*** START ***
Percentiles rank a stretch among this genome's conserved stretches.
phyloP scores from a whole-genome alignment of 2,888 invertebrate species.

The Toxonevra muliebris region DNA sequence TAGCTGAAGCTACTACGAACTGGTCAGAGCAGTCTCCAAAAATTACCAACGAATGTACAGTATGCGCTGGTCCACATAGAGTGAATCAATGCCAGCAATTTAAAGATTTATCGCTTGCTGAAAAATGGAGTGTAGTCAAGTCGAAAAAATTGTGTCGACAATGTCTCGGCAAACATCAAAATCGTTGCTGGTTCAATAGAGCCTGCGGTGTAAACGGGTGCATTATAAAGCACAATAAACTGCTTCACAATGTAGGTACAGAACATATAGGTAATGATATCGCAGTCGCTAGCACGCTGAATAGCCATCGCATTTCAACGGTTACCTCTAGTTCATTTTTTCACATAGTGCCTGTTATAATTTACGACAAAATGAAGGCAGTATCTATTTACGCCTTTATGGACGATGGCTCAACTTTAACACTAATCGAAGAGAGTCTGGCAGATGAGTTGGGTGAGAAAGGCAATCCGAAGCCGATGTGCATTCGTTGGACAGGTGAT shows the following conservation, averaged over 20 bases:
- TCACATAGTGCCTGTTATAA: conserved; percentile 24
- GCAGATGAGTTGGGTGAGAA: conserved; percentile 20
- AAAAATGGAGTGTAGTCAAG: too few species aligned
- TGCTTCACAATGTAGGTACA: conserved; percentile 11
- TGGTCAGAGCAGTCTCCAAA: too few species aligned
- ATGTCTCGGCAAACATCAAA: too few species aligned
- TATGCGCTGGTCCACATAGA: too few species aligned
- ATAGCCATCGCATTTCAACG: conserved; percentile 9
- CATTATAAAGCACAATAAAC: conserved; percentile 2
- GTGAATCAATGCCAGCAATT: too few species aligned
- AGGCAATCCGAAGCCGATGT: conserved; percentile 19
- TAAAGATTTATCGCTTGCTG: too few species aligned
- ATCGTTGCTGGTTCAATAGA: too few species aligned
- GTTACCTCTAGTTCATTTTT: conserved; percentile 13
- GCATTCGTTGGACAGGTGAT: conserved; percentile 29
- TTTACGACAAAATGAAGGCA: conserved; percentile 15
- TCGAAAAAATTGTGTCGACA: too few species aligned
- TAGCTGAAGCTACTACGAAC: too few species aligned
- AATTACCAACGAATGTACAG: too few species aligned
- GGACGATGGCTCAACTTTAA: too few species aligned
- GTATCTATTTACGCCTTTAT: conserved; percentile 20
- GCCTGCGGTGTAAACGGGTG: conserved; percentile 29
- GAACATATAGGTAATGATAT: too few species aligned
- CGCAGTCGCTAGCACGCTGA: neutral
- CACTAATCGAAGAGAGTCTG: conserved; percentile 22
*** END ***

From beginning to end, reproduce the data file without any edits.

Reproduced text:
Percentiles rank a stretch among this genome's conserved stretches.
phyloP scores from a whole-genome alignment of 2,888 invertebrate species.

The Toxonevra muliebris region DNA sequence TAGCTGAAGCTACTACGAACTGGTCAGAGCAGTCTCCAAAAATTACCAACGAATGTACAGTATGCGCTGGTCCACATAGAGTGAATCAATGCCAGCAATTTAAAGATTTATCGCTTGCTGAAAAATGGAGTGTAGTCAAGTCGAAAAAATTGTGTCGACAATGTCTCGGCAAACATCAAAATCGTTGCTGGTTCAATAGAGCCTGCGGTGTAAACGGGTGCATTATAAAGCACAATAAACTGCTTCACAATGTAGGTACAGAACATATAGGTAATGATATCGCAGTCGCTAGCACGCTGAATAGCCATCGCATTTCAACGGTTACCTCTAGTTCATTTTTTCACATAGTGCCTGTTATAATTTACGACAAAATGAAGGCAGTATCTATTTACGCCTTTATGGACGATGGCTCAACTTTAACACTAATCGAAGAGAGTCTGGCAGATGAGTTGGGTGAGAAAGGCAATCCGAAGCCGATGTGCATTCGTTGGACAGGTGAT shows the following conservation, averaged over 20 bases:
- TCACATAGTGCCTGTTATAA: conserved; percentile 24
- GCAGATGAGTTGGGTGAGAA: conserved; percentile 20
- AAAAATGGAGTGTAGTCAAG: too few species aligned
- TGCTTCACAATGTAGGTACA: conserved; percentile 11
- TGGTCAGAGCAGTCTCCAAA: too few species aligned
- ATGTCTCGGCAAACATCAAA: too few species aligned
- TATGCGCTGGTCCACATAGA: too few species aligned
- ATAGCCATCGCATTTCAACG: conserved; percentile 9
- CATTATAAAGCACAATAAAC: conserved; percentile 2
- GTGAATCAATGCCAGCAATT: too few species aligned
- AGGCAATCCGAAGCCGATGT: conserved; percentile 19
- TAAAGATTTATCGCTTGCTG: too few species aligned
- ATCGTTGCTGGTTCAATAGA: too few species aligned
- GTTACCTCTAGTTCATTTTT: conserved; percentile 13
- GCATTCGTTGGACAGGTGAT: conserved; percentile 29
- TTTACGACAAAATGAAGGCA: conserved; percentile 15
- TCGAAAAAATTGTGTCGACA: too few species aligned
- TAGCTGAAGCTACTACGAAC: too few species aligned
- AATTACCAACGAATGTACAG: too few species aligned
- GGACGATGGCTCAACTTTAA: too few species aligned
- GTATCTATTTACGCCTTTAT: conserved; percentile 20
- GCCTGCGGTGTAAACGGGTG: conserved; percentile 29
- GAACATATAGGTAATGATAT: too few species aligned
- CGCAGTCGCTAGCACGCTGA: neutral
- CACTAATCGAAGAGAGTCTG: conserved; percentile 22